/robowaifu/ - DIY Robot Wives

Advancing robotics to a point where anime catgrill meidos in tiny miniskirts are a reality.

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R&D General Robowaifu Technician 09/10/2019 (Tue) 06:58:26 No.83
This is a thread to discuss smaller waifu building problems, solutions, proposals and questions that don't warrant a thread. Keep it technical. I'll start.

Liquid battery and cooling in one
Having a single "artificial blood" system for liquid cooling and power storage would eliminate the need for a vulnerable solid state battery, eliminate the need for a separate cooling system, and solve the problem of extending those systems to extremities.
I have heard of flow batteries, you'd just need to use a pair of liquids that's safe enough and not too sensitive to changes in temperature.
This one looks like it fits the bill. The downside is that your waifu would essentially be running on herbicide. (though from what I gather, it's in soluble salt form and thus less dangerous than the usual variety)

How close are we to creating artificial muscles? And what's the second best option?
Muscles are perfect at what they do; they're powerful, compact, efficient, they carry their own weight, they aren't dependent on remote parts of the system, they can be controlled precisely, and they can perform many roles depending on their layout alone.
We could grow actual organic muscles for this purpose already but that's just fucking gross, and you'd need a lot of extra bloat to maintain them.
What we need are strands of whatever that can contract using electrical energy. Piezo does the trick at small scales, but would it be enough to match the real thing? There have been attempts, but nothing concrete so far.
What are some examples of technology that one could currently use instead?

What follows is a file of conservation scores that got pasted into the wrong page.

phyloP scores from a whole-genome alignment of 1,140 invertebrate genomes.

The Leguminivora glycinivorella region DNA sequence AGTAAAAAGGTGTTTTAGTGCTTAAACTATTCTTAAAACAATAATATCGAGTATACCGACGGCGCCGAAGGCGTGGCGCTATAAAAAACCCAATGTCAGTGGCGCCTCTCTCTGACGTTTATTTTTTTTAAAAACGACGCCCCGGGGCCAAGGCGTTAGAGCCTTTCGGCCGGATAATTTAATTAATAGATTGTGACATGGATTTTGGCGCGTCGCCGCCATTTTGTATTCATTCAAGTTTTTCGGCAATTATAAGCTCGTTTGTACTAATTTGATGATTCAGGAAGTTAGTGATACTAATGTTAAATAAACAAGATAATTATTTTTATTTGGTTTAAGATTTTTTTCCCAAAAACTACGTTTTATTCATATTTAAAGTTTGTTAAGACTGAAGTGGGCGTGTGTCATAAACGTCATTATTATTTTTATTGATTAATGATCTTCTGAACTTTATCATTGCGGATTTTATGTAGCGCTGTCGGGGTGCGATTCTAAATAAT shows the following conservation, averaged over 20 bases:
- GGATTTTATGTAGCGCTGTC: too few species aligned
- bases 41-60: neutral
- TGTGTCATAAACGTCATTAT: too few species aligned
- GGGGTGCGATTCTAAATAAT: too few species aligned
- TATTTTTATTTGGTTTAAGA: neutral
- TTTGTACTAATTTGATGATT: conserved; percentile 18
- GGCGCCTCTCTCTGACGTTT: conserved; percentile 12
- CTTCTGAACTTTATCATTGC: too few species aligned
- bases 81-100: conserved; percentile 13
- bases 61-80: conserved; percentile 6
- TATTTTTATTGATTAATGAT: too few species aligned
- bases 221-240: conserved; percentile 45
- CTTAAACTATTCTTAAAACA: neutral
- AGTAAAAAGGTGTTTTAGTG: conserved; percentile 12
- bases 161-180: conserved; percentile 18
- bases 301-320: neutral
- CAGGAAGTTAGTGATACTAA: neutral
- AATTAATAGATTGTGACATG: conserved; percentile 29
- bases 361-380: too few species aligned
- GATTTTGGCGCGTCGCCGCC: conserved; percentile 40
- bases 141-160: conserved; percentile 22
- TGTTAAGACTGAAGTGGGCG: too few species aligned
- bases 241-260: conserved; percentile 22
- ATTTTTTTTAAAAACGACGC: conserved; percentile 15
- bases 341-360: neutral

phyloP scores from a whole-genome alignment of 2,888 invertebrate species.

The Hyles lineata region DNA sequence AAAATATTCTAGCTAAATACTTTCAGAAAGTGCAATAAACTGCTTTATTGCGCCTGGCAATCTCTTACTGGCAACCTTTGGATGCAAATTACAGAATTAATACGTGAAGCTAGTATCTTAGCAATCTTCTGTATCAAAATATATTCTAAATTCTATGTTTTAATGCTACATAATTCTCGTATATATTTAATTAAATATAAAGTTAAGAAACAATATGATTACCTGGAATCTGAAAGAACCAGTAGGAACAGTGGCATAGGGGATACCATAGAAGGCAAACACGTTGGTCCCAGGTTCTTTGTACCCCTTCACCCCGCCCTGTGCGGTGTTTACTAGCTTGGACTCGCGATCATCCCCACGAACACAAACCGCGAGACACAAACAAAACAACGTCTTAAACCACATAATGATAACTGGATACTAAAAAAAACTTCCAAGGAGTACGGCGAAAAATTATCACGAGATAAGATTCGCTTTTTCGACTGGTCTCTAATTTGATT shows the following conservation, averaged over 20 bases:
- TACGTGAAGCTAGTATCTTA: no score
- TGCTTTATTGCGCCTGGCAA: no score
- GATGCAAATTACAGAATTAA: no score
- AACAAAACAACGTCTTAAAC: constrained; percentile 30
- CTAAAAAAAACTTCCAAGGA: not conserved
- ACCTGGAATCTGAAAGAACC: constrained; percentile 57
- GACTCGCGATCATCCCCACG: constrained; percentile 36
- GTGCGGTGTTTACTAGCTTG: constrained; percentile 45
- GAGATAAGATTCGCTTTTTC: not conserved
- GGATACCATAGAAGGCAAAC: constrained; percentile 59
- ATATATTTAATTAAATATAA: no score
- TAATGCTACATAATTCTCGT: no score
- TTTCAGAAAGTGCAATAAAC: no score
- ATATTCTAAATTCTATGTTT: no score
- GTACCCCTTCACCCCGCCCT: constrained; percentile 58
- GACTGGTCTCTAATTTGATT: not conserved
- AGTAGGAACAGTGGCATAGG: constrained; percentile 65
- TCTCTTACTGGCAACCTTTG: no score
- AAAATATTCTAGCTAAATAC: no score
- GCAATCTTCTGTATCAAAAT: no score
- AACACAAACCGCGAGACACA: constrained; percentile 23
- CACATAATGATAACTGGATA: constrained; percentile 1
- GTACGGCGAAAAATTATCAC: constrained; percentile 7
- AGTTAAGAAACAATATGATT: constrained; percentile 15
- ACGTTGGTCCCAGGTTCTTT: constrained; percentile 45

High level and low level intelligence emulation
I've noticed a pattern in programs that emulate other computing hardware.
The first emulators that do the job at acceptable speeds are always the ones that use hacks and shortcuts to get the job done.
It comes down to a tradeoff. Analyzing and recompiling or reinterpreting the code itself on a more abstract level will introduce errors, but it is a magnitude of order more efficient than simulating every part of the circuitry down to each cycle. This is why a relatively high level emulator of a 6th gen video game console has close system requirements to a cycle-accurate emulator of the SNES.
Now, I want to present an analogy here. If training neural networks for every damn thing and trying to blindly replicate an organic system is akin to accurately emulating every logic gate in a circuit, what are some shortcuts we could take?
It is commonly repeated that a human brain has immense computing power, but this assumption is based just on the amount of neurons observed, and it's likely that most of them probably have nothing to do with intelligence or consciousness. If we trim those, the estimated computing power would drop to a more reasonable level. In addition, our computers just aren't built for doing things like neural systems do. They're better at some things, and worse at others. If we can do something in a digital way instead of trying to simulate an analog circuit doing the same thing, that's more computing power that we could save, possibly bridging the gap way earlier than we expected to.
The most obvious way to handle this would be doing as many mundane processing and hardware control tasks as possible in an optimized, digital way, and then using a GPU or another kind of circuit altogether to handle the magical "frontal lobe" part, so to speak.